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Washington State University
College of Arts and Sciences Department of Psychology

Rebecca M. Craft

Professor Emerita

Retired: no longer mentoring students

Ph.D. University of North Carolina, 1991

Contact Information

Website: Psychopharmacology Lab

Classes Taught

  • Psychology 265: Biopsychological Effects of Alcohol and Other Drugs
  • Psychology 372: Biological Basis of Behavior
  • Psychology 577: Behavioral Pharmacology

Research Interests

  • Psychopharmacology
  • Drug Abuse and Dependence
  • Sex Differences in Drug Effects
  • Hormonal Modulation of Pain, Analgesia and Mood

My research is currently focused on sex differences in the effects of psychoactive drugs – primarily opioids (e.g., morphine, codeine) and cannabinoids (e.g., THC, the psychoactive compound in marijuana). Opioids are widely used therapeutically and cannabinoids have broad therapeutic potential; additionally, both classes of drugs are abused by millions of people in the U.S., including many women. However, as with most commonly used medications, the myriad effects of opioids and cannabinoids have been well-characterized only in males. Yet recent data from a number of laboratories indicate that opioids and cannabinoids may not affect males and females exactly the same way, producing differential analgesic, reinforcing (rewarding), subjective and other effects in each sex. Sex differences in drug effects are often attributable to the different gonadal hormone milieu in males vs. females, during development or adulthood. Thus, our primary research goal is to determine how endocrinological and neurobiological differences between males and females may explain their differential sensitivity to psychoactive drugs. Ultimately this research will inform us about whether we need to adjust the way we use drugs medicinally in men vs. women, and whether there is any biological explanation for differential drug abuse in men vs. women.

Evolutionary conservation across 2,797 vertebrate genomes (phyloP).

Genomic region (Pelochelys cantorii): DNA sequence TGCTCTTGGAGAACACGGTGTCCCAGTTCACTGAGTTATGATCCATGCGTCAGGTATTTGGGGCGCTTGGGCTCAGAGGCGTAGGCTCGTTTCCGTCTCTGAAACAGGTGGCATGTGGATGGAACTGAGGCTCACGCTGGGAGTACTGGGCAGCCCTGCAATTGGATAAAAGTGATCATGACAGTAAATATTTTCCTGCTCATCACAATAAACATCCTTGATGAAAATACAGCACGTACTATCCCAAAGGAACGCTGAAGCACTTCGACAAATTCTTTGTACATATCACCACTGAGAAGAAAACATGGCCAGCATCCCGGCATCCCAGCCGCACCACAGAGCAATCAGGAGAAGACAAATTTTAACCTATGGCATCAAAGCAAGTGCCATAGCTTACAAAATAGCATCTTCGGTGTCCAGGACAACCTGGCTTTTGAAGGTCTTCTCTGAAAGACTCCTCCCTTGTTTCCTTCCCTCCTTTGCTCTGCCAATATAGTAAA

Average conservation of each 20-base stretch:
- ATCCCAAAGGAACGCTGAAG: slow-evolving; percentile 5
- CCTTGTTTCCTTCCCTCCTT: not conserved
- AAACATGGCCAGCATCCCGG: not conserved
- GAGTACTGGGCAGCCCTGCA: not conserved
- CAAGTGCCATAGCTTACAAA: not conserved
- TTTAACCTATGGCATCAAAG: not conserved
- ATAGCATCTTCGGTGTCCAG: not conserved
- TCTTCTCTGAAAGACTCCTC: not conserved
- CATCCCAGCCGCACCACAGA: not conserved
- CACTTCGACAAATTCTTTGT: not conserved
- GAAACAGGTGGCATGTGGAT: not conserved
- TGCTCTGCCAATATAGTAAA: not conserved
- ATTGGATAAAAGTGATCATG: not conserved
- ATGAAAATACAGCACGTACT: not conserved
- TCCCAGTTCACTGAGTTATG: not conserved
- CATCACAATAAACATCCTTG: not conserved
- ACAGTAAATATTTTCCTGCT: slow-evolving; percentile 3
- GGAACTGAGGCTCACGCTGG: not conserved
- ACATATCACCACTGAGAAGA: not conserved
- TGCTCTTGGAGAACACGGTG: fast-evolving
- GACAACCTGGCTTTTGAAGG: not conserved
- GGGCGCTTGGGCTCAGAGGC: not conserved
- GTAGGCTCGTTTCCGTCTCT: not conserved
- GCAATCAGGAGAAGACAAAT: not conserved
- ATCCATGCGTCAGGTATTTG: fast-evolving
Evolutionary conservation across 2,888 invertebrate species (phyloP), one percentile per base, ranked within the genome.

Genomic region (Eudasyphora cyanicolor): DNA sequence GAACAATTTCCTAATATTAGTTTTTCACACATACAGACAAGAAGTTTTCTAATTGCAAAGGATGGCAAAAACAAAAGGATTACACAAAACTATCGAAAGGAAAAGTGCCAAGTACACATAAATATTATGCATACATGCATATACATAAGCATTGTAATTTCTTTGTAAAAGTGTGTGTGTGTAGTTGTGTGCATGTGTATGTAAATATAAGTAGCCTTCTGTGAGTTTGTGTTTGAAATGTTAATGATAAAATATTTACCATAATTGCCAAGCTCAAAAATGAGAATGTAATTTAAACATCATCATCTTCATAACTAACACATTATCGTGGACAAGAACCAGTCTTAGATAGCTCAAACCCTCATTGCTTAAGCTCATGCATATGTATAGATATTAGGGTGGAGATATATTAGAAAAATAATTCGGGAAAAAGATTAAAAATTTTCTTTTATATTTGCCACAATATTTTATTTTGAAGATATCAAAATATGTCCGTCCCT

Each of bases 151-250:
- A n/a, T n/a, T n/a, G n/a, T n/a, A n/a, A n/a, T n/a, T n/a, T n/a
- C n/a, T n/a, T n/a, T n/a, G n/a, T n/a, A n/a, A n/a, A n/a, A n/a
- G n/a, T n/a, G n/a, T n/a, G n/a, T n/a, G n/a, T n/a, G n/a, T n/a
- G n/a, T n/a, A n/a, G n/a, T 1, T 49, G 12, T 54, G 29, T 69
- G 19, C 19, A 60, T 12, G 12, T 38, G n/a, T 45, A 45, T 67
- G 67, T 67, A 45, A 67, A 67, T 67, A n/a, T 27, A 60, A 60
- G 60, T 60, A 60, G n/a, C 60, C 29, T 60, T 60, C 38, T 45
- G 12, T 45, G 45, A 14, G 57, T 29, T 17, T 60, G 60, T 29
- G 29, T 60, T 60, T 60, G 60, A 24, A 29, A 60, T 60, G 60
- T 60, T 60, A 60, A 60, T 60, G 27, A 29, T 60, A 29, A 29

Selected Publications

Cooper ZD, Craft RM (2018).  Sex-dependent effects of cannabis and cannabinoids: A translational perspective. Neuropsychopharmacology 43, 34-51.

Britch SC, Goodman AG, Wiley JL, Pondelick AM, Craft RM (2020).  Antinociceptive and immune effects of delta-9-tetrahydrocannabinol or cannabidiol in male versus female rats with persistent inflammatory pain. Journal of Pharmacology and Experimental Therapeutics 373, 416-428.

Craft RM, Hewitt KA, Britch SC (2021).  Antinociception produced by non-steroidal anti-inflammatory drugs in female vs male rats. Behavioural Pharmacology 32, 153-169.

Image of Dr. Rebecca Craft